Australian photographer Russell James isn't a stranger to pushing boundaries with the subjects he turns his lens on. He shot Tyra Banks for a Sports Illustrated cover in 1996 and Ashley Graham for her groundbreaking Swimsuits For All ad campaign that appeared in SI 18 years later. The man credited with helping Kendall Jenner launch her modelling career, even photographing her for Miss Vogue Australia cover in 2012, is working with the model again for L’Officiel USA.
Just ahead of Russell reuniting professionally with Jenner, Refinery29 chatted with the photographer about what it was like to shoot the L’Officiel cover, what makes a true supermodel, and how Kendall is proving the critics wrong.
Refinery29: How does it feel to work with Kendall again after all of these years?
Russell James: I have to reflect on that from the point of the beginning of her modelling career and seeing her evolve. It's terrific. Obviously, she won the genetic lottery but she still really had to carve her way through the industry, learn her craft, and learn how to really position herself as a model. She had a brand that was attached to her family and she had to rebrand herself which is a lot harder to do than to create a new one. I just watched her navigate these years from the time she was 17 until today with the greatest admiration.
When you shot the cover was Kris on set? Did she offer any advice?
No. When I started shooting Kendall, Kris would very often be on the set. However, you know the one thing I observed — and Kris deserves credit as well [for this] — because they really were asking the industry for feedback. Kendall didn't come in like 'make me a model!' But she did say that modelling was her passion and [asked] if there was anything she could learn. I didn't write the book on how to become a model, but I do know what I know from being in this business for this long and I always found them to be very open to ideas and thoughts.
The biggest observation that I’ve had about Kendall since the very beginning is that unlike other people, she had complete comfort in front of the camera where most people have almost a stage fright of cameras. But on the other hand, she also learned how to depersonalise from the cameras because they were always looking at her. One of the things you have with modelling is you really have to personalise it to connect with the camera in a way that the audience looking at the photograph or the film feels that you’re looking at them. You have to have to get really personal with the camera.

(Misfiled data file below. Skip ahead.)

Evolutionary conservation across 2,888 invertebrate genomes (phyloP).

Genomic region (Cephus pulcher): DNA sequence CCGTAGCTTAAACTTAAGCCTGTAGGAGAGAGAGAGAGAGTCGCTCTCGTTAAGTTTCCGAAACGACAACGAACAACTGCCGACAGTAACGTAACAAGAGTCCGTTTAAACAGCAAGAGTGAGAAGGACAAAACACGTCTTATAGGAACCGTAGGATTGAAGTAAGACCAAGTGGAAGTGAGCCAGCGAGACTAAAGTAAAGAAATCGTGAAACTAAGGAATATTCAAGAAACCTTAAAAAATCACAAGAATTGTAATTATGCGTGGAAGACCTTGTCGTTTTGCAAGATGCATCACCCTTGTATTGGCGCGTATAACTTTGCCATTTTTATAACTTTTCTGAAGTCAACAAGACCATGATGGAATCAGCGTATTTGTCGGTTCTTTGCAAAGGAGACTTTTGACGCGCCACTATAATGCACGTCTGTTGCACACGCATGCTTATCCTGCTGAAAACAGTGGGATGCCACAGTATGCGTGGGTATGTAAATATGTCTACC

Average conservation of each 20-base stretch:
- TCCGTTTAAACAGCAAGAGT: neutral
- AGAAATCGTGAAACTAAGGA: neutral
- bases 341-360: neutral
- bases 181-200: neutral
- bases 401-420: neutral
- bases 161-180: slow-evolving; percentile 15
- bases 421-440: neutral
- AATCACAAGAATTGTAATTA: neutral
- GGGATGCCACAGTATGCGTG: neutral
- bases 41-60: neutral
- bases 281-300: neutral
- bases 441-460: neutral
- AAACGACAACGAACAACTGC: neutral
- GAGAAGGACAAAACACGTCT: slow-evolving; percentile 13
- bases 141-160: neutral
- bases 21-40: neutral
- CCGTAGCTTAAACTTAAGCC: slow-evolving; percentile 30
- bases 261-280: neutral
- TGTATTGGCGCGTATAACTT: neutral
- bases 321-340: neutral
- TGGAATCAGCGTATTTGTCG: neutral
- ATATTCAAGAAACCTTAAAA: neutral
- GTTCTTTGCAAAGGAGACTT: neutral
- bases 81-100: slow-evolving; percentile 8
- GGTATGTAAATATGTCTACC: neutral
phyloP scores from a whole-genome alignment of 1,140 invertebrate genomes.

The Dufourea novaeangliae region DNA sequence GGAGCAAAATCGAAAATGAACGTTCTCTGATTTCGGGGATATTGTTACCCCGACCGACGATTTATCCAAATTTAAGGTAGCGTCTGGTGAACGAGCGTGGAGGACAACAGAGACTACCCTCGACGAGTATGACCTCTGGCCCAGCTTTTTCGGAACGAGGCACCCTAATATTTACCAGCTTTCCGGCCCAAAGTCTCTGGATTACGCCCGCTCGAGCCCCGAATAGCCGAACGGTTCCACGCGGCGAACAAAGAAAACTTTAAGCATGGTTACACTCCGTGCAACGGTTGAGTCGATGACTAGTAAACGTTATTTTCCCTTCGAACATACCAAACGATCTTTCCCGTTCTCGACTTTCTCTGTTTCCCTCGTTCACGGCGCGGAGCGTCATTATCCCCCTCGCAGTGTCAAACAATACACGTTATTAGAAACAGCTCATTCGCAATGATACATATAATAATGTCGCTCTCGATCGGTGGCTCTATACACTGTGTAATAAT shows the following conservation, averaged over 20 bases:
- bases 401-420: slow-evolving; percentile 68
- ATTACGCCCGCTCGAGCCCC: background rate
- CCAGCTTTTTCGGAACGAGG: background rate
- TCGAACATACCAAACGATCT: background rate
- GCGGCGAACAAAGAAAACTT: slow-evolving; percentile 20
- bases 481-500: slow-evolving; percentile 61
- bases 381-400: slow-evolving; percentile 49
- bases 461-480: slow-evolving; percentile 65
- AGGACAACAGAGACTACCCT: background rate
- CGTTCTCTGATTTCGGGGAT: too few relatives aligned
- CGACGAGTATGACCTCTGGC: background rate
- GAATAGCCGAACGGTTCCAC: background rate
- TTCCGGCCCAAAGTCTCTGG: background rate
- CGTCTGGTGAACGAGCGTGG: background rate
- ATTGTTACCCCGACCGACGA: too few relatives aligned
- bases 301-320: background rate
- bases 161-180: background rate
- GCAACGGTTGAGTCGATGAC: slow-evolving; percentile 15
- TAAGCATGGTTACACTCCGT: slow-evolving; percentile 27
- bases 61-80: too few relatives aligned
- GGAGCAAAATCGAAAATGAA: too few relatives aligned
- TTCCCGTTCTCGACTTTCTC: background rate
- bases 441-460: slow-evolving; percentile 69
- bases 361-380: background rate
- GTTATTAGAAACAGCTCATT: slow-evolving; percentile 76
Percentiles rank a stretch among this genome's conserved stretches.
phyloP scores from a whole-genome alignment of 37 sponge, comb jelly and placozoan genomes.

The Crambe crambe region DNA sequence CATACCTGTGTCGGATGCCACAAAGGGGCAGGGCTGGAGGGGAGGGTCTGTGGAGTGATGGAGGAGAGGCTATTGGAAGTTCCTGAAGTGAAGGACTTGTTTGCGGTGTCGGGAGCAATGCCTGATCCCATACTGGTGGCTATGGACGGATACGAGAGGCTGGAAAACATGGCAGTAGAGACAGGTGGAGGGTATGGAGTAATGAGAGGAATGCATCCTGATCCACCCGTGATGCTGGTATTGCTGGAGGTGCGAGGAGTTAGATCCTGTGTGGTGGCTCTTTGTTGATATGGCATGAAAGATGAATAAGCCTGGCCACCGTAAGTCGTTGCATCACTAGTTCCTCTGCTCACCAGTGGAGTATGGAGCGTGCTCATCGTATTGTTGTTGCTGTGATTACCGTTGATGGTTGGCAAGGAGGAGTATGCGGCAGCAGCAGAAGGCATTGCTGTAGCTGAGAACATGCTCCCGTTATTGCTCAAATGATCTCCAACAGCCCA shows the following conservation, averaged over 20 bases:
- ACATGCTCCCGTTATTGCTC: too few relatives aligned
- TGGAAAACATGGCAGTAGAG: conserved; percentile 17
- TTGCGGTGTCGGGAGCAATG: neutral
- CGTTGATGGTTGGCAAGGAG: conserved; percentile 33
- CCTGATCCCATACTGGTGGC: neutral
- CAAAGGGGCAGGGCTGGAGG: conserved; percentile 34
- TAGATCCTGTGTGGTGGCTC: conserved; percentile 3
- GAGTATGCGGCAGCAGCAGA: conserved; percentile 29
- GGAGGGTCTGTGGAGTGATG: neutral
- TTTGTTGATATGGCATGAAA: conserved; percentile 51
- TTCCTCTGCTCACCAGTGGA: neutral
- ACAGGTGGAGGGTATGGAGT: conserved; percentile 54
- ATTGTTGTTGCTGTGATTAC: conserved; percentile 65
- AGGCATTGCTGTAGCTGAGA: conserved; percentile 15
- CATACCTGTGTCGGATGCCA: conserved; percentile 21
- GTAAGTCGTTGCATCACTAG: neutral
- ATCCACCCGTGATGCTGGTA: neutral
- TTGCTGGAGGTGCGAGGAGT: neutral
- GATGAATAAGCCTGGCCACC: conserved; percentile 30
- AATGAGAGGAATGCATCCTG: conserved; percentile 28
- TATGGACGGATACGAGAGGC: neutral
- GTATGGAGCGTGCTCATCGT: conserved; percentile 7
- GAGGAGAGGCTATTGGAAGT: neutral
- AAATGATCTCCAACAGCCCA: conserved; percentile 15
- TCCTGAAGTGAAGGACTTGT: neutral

I know you’re on the other side of the camera but what do you think makes for a successful supermodel in today’s industry?
First, you have to win the genetic lottery and I can’t tell you why that is. Sometimes people say: such and such is the new such and such and I’m like no one ever is the next anyone because that’s the indescribable anomaly about supermodels. But the other part of it, I’d say the other 70% percent of it, is how they learn to conduct themselves in front of a camera. Do they connect with the camera? How do you handle rejection? People saying to your face I don’t like how you look until someone finally says I do, and not taking that personally. There is no one that I know that is lazy who becomes a supermodel. You have to work really hard.
Do you think cracking down on the age perimeters of the models on set will curb some of the inappropriate things that sometimes happen at shoots?
I’ve been lucky, but apart from being lucky, part of my reputation has become about trust and I’d be mortified if it wasn’t that. Yeah, age is important but I don’t think people under the age of 18 shouldn’t be photographed. I think in the right conditions, they should be. It’s like my own daughter out working in a restaurant at age 16 to get her skills. She’s exposed to things and some of it makes me feel uncomfortable. She talks to me about it and I guide her through it. But you have to create the conditions where it should feel safe.
And after that happens, it still may not be bullet proof. Someone may say or do something inappropriate and I can’t control every little thing that happens. But it should be safe [enough] that nothing truly bad can happen. The fashion industry has as much responsibility as any other industry to provide a safe work environment. Young people should be able to come in and be safe. But the truth of it is, it’s going to be driven by the people at the top of the food chain.
Okay, Russell. Last question. What do you say to people who say Kendall is not a real model because, among other things, she was discovered in her mother's kitchen?
That's a jarring response. The number one reason that Kendall is a supermodel is because of the amount of dedication and absolute commitment that she put into it. If someone thinks it's about being discovered in a kitchen, honestly, you can have the kitchen conversation, but it’s been years and years of hard work that came after. It’s true that she comes from a family that has done great in business but that shouldn’t preclude someone from following their own dreams. The only reason Kendall has become a supermodel is because she worked her ass off. She really did. There is an untold story there about how damn hard that girl works. I know she can’t say it because she’d get chopped off at the knees for saying it but I can certainly say it. I wish all of my kids had that much work ethic and that much commitment. She was absolutely focused.